mented by 45° above the logarithm of the radius. This in the Philosophical Transactions for 1690, Dr Halley
he afterwards explained more fully in the third edition of also gave a dissertation on the monsoons, containing many
Gunter's works, printed in 1653, where he observed that very useful observations for such as sail to places subject to
the logarithmic tangents from 45° upwards increase in the these winds.
same manner as the secants do added together, if every After the true principles of the art were settled by
half degree be accounted as a whole degree of Mercator's Wright, Bond, and Norwood, new improvements were
meridional line. His rule for computing the meridional daily made, and everything relative to it was settled with
parts belonging to any two latitudes, supposed to be on an accuracy not only unknown to former ages, but which
the same side of the equator, is to the following effect:- would have been reckoned utterly impossible. The earth
“Take the logarithmic tangent, rejecting the radius, of half being found to be, not a perfect sphere, but a spheroid,
each latitude, augmented by 45° ; divide the difference with the shortest diameter passing through the poles, a
of those numbers by the logarithmic tangent of 45° 30', tract was published in 1741 by the Reverend Dr Patrick
the radius being likewise rejected, and the quotient will be Murdoch, wherein he accommodated Wright's sailing to
the meridional parts required, expressed in degrees.” This such a figure ; and the same year Colin Maclaurin, in the
rule is the immediate consequence of the general theorem, Philosophical Transactions (No. 461), gave a rule for
that the degrees of latitude bear to one degree (or sixty determining the meridional parts of a spheroid ; which
minutes, which in Wright's table stand for the meridional speculation is farther treated of in his book of Fluxions,
parts of one degree) the same proportion as the logarithmic printed at Edinburgh in 1742, and in Delambre’s Astro-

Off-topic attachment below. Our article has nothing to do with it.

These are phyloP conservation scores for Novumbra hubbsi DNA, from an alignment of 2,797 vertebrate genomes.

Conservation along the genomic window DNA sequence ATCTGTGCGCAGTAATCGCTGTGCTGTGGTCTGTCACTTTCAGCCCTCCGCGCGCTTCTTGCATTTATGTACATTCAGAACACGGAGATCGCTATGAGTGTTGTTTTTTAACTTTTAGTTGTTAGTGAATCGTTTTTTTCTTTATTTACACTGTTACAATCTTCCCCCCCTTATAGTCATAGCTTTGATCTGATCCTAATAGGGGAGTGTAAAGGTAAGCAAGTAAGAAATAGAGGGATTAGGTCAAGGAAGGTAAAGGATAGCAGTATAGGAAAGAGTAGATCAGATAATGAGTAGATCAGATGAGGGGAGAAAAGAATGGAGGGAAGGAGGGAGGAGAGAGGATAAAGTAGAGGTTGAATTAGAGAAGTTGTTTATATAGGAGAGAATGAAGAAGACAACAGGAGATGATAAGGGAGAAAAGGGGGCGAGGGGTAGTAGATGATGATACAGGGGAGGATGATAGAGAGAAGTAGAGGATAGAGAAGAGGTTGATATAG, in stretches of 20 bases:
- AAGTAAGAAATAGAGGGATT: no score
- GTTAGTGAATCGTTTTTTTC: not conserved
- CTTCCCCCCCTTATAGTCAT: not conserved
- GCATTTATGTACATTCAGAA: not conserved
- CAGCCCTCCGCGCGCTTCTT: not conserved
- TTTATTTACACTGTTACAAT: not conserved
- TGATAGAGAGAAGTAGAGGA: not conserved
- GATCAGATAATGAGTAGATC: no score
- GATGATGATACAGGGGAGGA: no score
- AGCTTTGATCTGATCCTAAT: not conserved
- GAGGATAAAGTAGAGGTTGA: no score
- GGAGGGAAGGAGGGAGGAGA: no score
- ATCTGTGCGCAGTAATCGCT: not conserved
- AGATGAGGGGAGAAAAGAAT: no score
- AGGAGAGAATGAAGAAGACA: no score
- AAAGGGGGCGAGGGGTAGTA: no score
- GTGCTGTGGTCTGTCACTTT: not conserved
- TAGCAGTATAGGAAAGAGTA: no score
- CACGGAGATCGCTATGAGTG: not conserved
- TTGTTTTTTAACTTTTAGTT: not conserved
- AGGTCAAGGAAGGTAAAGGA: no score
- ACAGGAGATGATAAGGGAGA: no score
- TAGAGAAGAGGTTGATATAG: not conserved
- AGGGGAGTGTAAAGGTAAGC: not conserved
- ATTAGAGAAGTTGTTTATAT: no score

tangent of half any latitude augmented by 45°, and the nomy (t. iii., ch. xxxvi.).
radius neglected, to the like tangent of half a degree aug- Amongst the later discoveries in navigation, that of find-
mented by 45°, with the radius likewise rejected. But ing the longitude, both by lunar observations and by time-
here there was still wanting the demonstration of this keepers, is the principal. It is owing chiefly to the rewards
general theorem, which was at length supplied by James offered by the British Parliament that this has attained the
Gregory of Aberdeen, in his Exercitationes Geometrica, present degree of perfection.

We are indebted to Dr
printed at London in 1668; and afterwards more con- Maskelyne for putting the first of these methods in prac-
cisely demonstrated, together with a scientific determi- tice, and for other important improvements in navigation.
nation of the divisor, by Dr Halley, in the Philosophical The time-keepers constructed by Harrison for this express

Practice of purpose were found to answer so well that he obtained the The works which have latterly appeared on navigation are PreliminNaviga- parliamentary reward. These have been improved by Ar- those on the longitude and navigation by Mackay, Inman, ary Printion. nold, Earnshaw, and many others, so as now to be almost Riddle, Norie, Jeans, and others; and these contain every

ciples. in common use.

necessary requisite to form the practical navigator.

PRACTICE OF NAVIGATION

BOOK I.

Hemispheres, according as the North or the South Pole

lies within them.
CONTAINING THE VARIOUS METHODS OF SAILING. The latitude of a place is its distance from the equator,
The art of navigation depends upon mathematical and reckoned on a meridian in degrees, minutes, and seconds,
astronomical principles. The problems in the various and decimal parts of seconds (if necessary), being either
modes of sailing are resolved either by trigonometrical cal- north or south, according as it is the Northern or Southern
culations, or by tables or rules formed by the assistance of Hemisphere. Hence it appears that the latitudes of all
plane and spherical trigonometry. By mathematics the places are comprised within the limits 0° and 90° N., and
necessary tables are constructed and rules investigated for 0° and 90° S.
performing the more difficult parts of navigation.

The first meridian, which is a great circle passing
The places of the sun, moon, and planets, and fixed through the poles, also divides the earth into two equal
stars, are deduced from observation and calculation, and portions, called the Eastern and Western Hemispheres, ac-
arranged in tables, the use of which is absolutely necessary cording as they lie to the right or left of the first meridian ;
in reducing observations taken at sea for the purpose of the spectator being supposed to be looking towards the
ascertaining the latitude and longitude of the ship and the north.
variation of the compass. The investigation of the rules

The longitude of a place is the arc of the equator inter-